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How the Disney vs. DeSantis Battle Ended in a Stalemate

In the months leading up to the settlement between Disney and Gov. Ron DeSantis, both sides were growing weary.

At the top of the year, Disney lost a pivotal First Amendment lawsuit claiming that the Republican governor violated its free speech rights by assuming control of the special tax district that encompasses the entertainment giant’s 25,000-acre resort. The ruling further endangered plans to invest $17 billion over the next decade to fuel growth at Walt Disney World.

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DeSantis wasn’t fairing any better. He lost hundreds of millions of dollars in economic development when Disney, calling him “anti-business,” yanked plans for an office complex in Orlando that would’ve added more than 2,000 high-paying jobs and faced the prospect of the company abandoning — or at least delaying — further investment. DeSantis and Disney had a lot to gain by pursuing the litigation, primarily unilateral developmental control of the company’s sprawling theme park. They also had even more to lose. A deal was in the air.

On March 27, they reached a détente. Under the settlement, Disney stipulated that an eleventh-hour legal maneuver it made in a bid to retain power over the district is “null and void.” It also agreed to pause an appeal of the ruling dismissing its First Amendment lawsuit while they negotiate a new development agreement.

The deal starts the process of winding down a multifront legal battle that began with Disney’s opposition to the Parental Rights in Education Act, a bill that barred discussion of gender identity and sexual orientation in the classroom for young students. In retaliation, DeSantis took over Disney’s special tax district that essentially allowed the company to govern itself within the borders of its resort.

Two years later, both sides are exiting the feud battered and bruised.

“They both called uncle and waved the white flag,” says Richard Foglesong, a retired political science professor and author of a book on Disney’s history in the state. “The continuation of this litigation wasn’t working for either of them.”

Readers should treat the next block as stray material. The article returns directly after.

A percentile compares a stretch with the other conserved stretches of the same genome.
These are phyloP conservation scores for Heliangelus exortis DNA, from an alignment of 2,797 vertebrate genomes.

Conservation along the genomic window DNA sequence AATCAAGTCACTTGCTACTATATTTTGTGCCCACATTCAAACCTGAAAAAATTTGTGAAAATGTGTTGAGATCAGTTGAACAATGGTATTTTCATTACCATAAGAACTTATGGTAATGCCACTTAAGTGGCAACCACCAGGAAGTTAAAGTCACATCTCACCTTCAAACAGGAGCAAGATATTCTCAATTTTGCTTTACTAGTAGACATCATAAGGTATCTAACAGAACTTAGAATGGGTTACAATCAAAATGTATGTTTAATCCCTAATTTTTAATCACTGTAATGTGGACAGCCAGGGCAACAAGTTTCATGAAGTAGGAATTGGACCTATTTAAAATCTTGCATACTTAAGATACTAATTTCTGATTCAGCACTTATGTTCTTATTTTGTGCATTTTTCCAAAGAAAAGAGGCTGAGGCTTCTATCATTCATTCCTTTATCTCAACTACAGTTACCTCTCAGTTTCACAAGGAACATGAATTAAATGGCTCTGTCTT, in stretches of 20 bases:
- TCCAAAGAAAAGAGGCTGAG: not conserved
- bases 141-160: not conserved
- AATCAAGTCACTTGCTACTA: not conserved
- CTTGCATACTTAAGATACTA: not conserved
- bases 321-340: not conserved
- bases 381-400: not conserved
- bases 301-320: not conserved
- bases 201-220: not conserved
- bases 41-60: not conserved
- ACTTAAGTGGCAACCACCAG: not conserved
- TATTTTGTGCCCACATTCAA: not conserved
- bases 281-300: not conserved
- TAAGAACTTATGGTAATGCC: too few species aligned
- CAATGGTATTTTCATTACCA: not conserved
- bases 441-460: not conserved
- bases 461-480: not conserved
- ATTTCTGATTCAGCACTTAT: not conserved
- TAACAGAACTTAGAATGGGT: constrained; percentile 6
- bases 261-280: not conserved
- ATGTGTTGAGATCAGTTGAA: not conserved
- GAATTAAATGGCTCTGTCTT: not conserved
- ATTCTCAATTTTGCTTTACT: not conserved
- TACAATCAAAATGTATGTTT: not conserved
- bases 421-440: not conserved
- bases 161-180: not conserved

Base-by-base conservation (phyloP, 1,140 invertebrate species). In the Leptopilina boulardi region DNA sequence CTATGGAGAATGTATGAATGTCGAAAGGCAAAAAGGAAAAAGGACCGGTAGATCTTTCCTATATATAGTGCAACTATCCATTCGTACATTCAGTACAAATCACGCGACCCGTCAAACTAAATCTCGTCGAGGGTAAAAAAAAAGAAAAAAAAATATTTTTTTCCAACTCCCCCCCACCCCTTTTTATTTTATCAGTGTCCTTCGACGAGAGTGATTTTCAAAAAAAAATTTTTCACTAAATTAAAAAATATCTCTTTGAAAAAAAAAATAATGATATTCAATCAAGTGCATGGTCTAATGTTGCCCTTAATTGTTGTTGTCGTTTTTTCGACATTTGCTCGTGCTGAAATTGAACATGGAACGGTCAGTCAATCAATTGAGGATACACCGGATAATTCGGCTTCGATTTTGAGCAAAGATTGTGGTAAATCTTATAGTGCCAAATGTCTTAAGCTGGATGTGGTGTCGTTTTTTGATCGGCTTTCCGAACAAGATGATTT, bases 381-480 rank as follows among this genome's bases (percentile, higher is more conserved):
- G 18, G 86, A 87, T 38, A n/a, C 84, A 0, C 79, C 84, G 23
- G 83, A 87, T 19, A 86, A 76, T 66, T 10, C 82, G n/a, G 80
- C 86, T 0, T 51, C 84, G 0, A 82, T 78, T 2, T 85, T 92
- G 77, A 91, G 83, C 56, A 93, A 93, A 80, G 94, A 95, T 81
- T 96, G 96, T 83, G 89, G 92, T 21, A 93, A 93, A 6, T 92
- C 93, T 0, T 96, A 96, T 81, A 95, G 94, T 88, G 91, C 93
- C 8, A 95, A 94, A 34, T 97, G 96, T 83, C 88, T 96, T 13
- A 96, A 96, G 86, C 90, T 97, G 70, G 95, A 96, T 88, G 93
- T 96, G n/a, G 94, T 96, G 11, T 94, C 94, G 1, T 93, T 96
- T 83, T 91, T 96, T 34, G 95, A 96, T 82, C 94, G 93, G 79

That hasn’t stopped Disney or DeSantis from proclaiming victory. The Republican governor said his actions had been “vindicated” with the deal, while president of Walt Disney World Resort Jeff Vahle stressed that it allowed the company to open “a new chapter of constructive engagement with the new leadership of the district.”

The optics of DeSantis’ retaliation against the largest employer and taxpayer in the state tell a different story. Disney may have made an ideal enemy when he was running for president on a culture warrior platform, but targeting the company doesn’t make as much sense now that he’s back in Florida for good. Critics see vulnerability. (Iger himself has signaled in recent months that culture wars haven’t helped Disney. “Creators lost sight of what their No. 1 objective needed to be,” the Disney CEO told Andrew Ross Sorkin at The New York Times‘ DealBook event on Nov. 29. “We have to entertain first. It’s not about messages.”)

Rep. Anna Eskamani, a Democrat from Orlando, questions whether DeSantis sacrificed the long-term economic interests of the state for a failed presidential campaign. “Over the years, his outsized influence and consolidation of political power has created an environment where there’s no checks and balances,” she says. “It’s been disastrous for our state.”